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3,400 year old human remains discovered in Velanai, Jaffna

In a remarkable archaeological revelation, human remains dating back approximately 3400 years have been uncovered in the Velanai area of Jaffna, a discovery that stands as a testament to one of the oldest prehistoric human civilizations on the island.

Situated just one kilometer south of Velanai Chatty beach, the archaeological site has been a focal point of continuous studies since 2009. Researchers, particularly focusing on seashell-related usage trends along the island's coastline, have unearthed a trove of invaluable artifacts shedding light on the historical practices of the region.

The extensive excavation efforts have brought to light remnants of hunted animals, tools, evidence of burial practices, and a myriad of artifacts. This discovery parallels similar discovery of evidence of prehistory dating back to 1600 BC in Manthai, Mannar.

Conducted by students from the Institute of Archaeology and Heritage Studies at the University of Jaffna, in collaboration with Thilanga Siriwardena, Senior Lecturer of the Department of Archaeology and Heritage Management at Rajarata University of Sri Lanka, and the Groningen Institute of Archaeology at the University of Groningen in the Netherlands, this research has propelled the island's prehistory an additional two hundred years further back than previously thought.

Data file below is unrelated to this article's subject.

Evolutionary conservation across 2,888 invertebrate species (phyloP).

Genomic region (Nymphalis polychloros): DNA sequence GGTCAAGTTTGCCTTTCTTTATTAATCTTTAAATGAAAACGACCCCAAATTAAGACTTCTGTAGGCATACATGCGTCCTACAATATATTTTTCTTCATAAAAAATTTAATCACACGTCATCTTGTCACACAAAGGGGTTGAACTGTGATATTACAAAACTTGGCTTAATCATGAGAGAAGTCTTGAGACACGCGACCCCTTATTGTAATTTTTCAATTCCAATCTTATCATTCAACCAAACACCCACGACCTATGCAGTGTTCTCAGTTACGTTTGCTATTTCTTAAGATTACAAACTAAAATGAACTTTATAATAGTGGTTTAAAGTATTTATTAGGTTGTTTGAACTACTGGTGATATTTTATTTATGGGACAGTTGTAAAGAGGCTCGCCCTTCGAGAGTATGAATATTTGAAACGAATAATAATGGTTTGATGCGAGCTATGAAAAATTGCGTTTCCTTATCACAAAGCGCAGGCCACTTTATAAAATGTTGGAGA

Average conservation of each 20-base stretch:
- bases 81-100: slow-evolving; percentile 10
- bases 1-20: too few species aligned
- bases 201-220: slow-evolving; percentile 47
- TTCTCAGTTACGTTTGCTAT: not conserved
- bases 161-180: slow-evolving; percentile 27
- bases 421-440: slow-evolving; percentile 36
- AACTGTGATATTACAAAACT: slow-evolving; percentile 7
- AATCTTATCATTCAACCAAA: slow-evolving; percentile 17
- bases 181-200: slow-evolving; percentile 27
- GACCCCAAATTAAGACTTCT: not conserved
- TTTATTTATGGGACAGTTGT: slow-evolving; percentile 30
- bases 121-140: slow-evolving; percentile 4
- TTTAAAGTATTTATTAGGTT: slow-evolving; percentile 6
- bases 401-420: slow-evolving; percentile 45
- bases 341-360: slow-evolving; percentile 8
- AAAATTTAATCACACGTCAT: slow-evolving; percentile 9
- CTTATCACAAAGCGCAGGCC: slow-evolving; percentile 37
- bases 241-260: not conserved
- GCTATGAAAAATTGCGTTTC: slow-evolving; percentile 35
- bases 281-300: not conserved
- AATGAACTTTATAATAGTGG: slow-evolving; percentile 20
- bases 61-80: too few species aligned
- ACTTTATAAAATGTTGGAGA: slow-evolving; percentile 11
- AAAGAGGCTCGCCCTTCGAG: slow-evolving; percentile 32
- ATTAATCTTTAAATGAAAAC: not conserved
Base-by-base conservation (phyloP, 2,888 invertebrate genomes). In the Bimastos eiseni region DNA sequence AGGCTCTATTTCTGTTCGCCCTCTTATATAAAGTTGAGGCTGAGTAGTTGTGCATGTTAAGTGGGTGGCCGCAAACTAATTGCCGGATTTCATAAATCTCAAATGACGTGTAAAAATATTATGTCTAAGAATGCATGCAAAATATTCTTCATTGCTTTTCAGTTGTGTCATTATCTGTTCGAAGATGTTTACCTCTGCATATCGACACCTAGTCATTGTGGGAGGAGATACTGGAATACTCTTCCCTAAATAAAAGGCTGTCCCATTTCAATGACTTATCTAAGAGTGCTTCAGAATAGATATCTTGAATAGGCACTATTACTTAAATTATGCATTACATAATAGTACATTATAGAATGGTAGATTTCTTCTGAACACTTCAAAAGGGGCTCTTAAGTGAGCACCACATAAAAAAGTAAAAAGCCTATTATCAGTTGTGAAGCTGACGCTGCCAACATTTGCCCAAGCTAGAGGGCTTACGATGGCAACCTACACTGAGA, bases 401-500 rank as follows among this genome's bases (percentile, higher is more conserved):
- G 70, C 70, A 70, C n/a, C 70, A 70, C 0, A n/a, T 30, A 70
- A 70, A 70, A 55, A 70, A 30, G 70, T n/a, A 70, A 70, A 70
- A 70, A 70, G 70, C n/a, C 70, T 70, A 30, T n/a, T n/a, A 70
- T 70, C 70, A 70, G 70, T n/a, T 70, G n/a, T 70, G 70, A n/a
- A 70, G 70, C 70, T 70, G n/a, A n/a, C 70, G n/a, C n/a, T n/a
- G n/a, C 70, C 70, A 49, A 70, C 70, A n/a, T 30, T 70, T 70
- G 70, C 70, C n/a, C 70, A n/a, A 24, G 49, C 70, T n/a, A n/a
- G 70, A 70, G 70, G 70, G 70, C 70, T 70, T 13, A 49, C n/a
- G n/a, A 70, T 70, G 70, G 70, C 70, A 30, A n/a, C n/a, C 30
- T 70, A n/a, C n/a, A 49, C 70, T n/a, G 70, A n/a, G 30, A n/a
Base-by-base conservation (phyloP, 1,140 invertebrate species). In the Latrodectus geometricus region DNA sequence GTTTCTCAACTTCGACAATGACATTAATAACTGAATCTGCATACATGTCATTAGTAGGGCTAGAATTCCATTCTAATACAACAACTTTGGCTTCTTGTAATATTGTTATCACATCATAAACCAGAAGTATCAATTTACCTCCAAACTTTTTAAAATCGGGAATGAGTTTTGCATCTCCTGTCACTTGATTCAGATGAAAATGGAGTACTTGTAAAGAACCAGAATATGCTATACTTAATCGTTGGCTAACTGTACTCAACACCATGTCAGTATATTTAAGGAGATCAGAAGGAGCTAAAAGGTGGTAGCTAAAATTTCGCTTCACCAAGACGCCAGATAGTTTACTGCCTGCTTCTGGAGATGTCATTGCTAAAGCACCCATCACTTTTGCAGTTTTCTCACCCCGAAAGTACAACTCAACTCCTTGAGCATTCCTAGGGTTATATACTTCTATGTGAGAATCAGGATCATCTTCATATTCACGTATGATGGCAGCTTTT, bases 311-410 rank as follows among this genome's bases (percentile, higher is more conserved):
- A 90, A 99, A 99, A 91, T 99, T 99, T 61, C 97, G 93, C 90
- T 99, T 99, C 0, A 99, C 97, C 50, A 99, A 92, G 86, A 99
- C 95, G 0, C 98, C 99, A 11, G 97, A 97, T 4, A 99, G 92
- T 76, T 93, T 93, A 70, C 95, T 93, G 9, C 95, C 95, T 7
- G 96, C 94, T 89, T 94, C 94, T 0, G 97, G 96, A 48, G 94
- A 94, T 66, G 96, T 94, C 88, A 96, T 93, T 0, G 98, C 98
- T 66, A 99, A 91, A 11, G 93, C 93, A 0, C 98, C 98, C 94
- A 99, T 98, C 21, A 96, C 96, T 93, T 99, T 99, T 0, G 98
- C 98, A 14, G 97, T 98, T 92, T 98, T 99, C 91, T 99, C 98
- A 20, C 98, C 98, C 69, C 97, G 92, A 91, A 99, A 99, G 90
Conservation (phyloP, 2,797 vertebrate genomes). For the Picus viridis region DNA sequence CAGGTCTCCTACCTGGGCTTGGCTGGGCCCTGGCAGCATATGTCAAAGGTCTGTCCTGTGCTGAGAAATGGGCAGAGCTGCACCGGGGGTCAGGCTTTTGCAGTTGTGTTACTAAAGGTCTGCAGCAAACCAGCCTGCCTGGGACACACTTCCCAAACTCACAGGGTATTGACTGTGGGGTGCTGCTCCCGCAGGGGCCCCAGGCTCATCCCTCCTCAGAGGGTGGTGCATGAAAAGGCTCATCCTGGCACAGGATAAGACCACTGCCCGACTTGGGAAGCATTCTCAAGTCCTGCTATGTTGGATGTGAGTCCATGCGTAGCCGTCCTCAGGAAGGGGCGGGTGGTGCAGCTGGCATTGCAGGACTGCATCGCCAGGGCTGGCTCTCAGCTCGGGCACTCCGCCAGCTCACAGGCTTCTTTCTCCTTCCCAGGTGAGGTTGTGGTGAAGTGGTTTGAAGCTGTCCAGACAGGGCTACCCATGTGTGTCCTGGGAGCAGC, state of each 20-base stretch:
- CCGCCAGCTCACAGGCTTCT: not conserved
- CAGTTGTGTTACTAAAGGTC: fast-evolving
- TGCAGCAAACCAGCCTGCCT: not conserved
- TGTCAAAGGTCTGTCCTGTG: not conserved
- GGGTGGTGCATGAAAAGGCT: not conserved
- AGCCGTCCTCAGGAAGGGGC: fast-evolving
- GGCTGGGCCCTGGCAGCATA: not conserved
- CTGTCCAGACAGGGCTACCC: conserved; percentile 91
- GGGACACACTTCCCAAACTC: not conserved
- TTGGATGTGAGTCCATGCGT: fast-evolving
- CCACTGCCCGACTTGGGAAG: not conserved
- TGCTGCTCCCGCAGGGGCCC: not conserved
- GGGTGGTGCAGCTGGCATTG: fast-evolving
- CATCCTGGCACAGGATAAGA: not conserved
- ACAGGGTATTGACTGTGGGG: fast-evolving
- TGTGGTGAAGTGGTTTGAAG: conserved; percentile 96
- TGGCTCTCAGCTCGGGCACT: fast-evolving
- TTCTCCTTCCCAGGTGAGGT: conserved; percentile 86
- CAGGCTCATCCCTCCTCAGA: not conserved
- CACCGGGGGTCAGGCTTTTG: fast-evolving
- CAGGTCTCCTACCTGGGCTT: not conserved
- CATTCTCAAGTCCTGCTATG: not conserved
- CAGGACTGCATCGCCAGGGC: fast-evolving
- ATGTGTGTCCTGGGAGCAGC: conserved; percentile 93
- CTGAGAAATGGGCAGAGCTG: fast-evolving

The groundbreaking findings not only showcase the rich historical tapestry of Jaffna but also underscore the collaborative efforts between local and international scholars.

"If we place these factors together with the ancient legends, we know that seafaring Naga tribes constantly refer to this region," said the researchers, according to archaeology.lk. "We should consider that more ancient evidence from Farzan Island in the Red Sea shows similar seafaring trends in that part of the Indian Ocean."

"Taking all this together, we can see that there must have been a coastal interaction between the different people who lived along the coast of the Indian Ocean and that the origin of the complex trade pattern and cultural expansion process that developed in the Indian Ocean, later, may have arisen from such a community based on limited resources."

"Therefore, rather than just finding the earliest prehistoric evidence in Jaffna, these findings provide an excellent opportunity to study the transition between the Mesolithic culture and the early Iron culture and how the people of the Indian Ocean traveled by sailing."

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